The new project is an interdisciplinary research project covering the neurobiological and socio-psychological causes of obesity. It has been awarded EUR 6 million from the EU, corresponding to just over SEK 60 million.
The project will gather scientists from seven countries, and will be co-ordinated from the Sahlgrenska Academy, University of Gothenburg, Sweden.
Those working on the project include scientists active within psychology, epidemiology, genetics, nutrition and endocrinology. All are internationally renowned experts in their field.
“There are many factors that contribute to cause obesity. The purely biological factors are, of course, very important, but the cultural, sociological and psychological aspects are just as important. This is why we want to create a comprehensive picture of the problem,” says Professor Suzanne Dickson at the Sahlgrenska Academy, who is co-ordinating the EU project.
The new research project has been given the name NeuroFAST (The Integrated Neurobiology of Food Intake, Addiction and Stress), and involves 12 research groups from seven countries. Participants are located in the Netherlands, Italy, Great Britain, Germany, Hungary and Spain, in addition to Sweden. The broad research collaboration within the project will ensure that it has access to a large group of patients on which to base the research. The research project is to last for five years.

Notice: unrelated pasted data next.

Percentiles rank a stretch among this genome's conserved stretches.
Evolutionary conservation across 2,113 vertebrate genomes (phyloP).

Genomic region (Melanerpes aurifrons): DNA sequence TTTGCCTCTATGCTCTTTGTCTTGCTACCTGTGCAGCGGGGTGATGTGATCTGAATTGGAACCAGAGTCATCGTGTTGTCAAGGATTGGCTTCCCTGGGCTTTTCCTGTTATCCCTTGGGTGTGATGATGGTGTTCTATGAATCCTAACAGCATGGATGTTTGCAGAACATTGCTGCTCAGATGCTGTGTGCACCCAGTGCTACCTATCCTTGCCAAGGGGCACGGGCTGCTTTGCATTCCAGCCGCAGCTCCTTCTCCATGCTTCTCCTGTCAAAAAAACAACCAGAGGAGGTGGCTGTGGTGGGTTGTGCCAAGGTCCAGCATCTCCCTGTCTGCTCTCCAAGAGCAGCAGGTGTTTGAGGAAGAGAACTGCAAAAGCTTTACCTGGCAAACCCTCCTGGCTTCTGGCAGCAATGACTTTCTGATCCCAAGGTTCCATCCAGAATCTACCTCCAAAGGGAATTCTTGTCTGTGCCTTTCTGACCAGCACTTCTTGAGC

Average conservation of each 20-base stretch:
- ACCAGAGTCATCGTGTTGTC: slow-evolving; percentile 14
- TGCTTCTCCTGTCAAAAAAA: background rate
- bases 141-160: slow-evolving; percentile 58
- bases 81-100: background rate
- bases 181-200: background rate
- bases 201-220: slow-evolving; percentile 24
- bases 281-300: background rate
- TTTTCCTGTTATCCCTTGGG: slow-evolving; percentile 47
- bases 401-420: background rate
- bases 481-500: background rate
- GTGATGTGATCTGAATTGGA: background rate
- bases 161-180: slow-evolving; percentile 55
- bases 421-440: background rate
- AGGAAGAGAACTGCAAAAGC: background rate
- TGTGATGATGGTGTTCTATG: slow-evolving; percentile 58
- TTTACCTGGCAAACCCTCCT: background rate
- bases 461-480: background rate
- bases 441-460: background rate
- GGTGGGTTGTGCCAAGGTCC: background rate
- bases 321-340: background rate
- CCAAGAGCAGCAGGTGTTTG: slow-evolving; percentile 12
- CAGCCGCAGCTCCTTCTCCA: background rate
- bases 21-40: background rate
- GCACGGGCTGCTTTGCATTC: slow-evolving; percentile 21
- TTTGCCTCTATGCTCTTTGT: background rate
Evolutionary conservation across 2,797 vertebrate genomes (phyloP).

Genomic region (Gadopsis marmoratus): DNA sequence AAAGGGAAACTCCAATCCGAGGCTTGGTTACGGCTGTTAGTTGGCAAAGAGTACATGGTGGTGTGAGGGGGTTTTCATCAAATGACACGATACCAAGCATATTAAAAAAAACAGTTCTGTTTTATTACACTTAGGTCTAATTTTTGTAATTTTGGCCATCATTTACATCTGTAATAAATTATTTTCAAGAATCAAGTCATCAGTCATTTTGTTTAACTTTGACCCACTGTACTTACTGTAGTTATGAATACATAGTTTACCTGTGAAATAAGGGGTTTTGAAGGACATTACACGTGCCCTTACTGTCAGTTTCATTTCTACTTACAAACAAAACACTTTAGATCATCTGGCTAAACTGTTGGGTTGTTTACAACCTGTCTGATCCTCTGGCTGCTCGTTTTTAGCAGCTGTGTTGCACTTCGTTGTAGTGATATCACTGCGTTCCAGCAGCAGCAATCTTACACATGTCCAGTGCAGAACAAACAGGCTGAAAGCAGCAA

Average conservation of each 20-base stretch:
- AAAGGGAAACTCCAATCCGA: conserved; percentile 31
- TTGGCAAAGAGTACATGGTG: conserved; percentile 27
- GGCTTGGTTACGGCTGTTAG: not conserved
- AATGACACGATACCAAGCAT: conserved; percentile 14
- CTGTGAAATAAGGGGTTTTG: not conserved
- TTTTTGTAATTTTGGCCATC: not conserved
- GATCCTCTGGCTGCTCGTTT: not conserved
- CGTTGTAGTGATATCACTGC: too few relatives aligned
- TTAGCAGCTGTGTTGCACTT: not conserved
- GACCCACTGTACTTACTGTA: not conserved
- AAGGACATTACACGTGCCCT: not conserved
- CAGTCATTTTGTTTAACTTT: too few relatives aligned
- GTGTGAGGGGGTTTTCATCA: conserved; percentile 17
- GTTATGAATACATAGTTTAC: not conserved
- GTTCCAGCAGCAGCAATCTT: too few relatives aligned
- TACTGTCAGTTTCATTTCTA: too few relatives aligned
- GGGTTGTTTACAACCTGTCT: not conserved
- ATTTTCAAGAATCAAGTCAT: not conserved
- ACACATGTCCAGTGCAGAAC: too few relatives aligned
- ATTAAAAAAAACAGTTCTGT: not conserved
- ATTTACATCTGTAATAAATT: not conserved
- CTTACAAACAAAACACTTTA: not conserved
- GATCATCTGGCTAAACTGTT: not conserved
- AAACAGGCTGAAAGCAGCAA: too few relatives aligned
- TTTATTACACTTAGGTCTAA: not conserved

The work of Suzanne Dickson and her colleagues at the Sahlgrenska Academy will focus on how the central nervous system controls the composition of the body. The Swedish research team is particularly interested in the signalling system in the hypothalamus, which is the part of the brain that controls hunger and thirst, among other things.
“There is a neurological reward system for food, which has many similarities to the reward system for alcohol. This reward system makes eating a pleasure, and it can also lead to addiction. We are investigating the detailed way in which various hormones and other substances interact within the reward system”, says Suzanne Dickson.
Source: University of Gothenburg, Sweden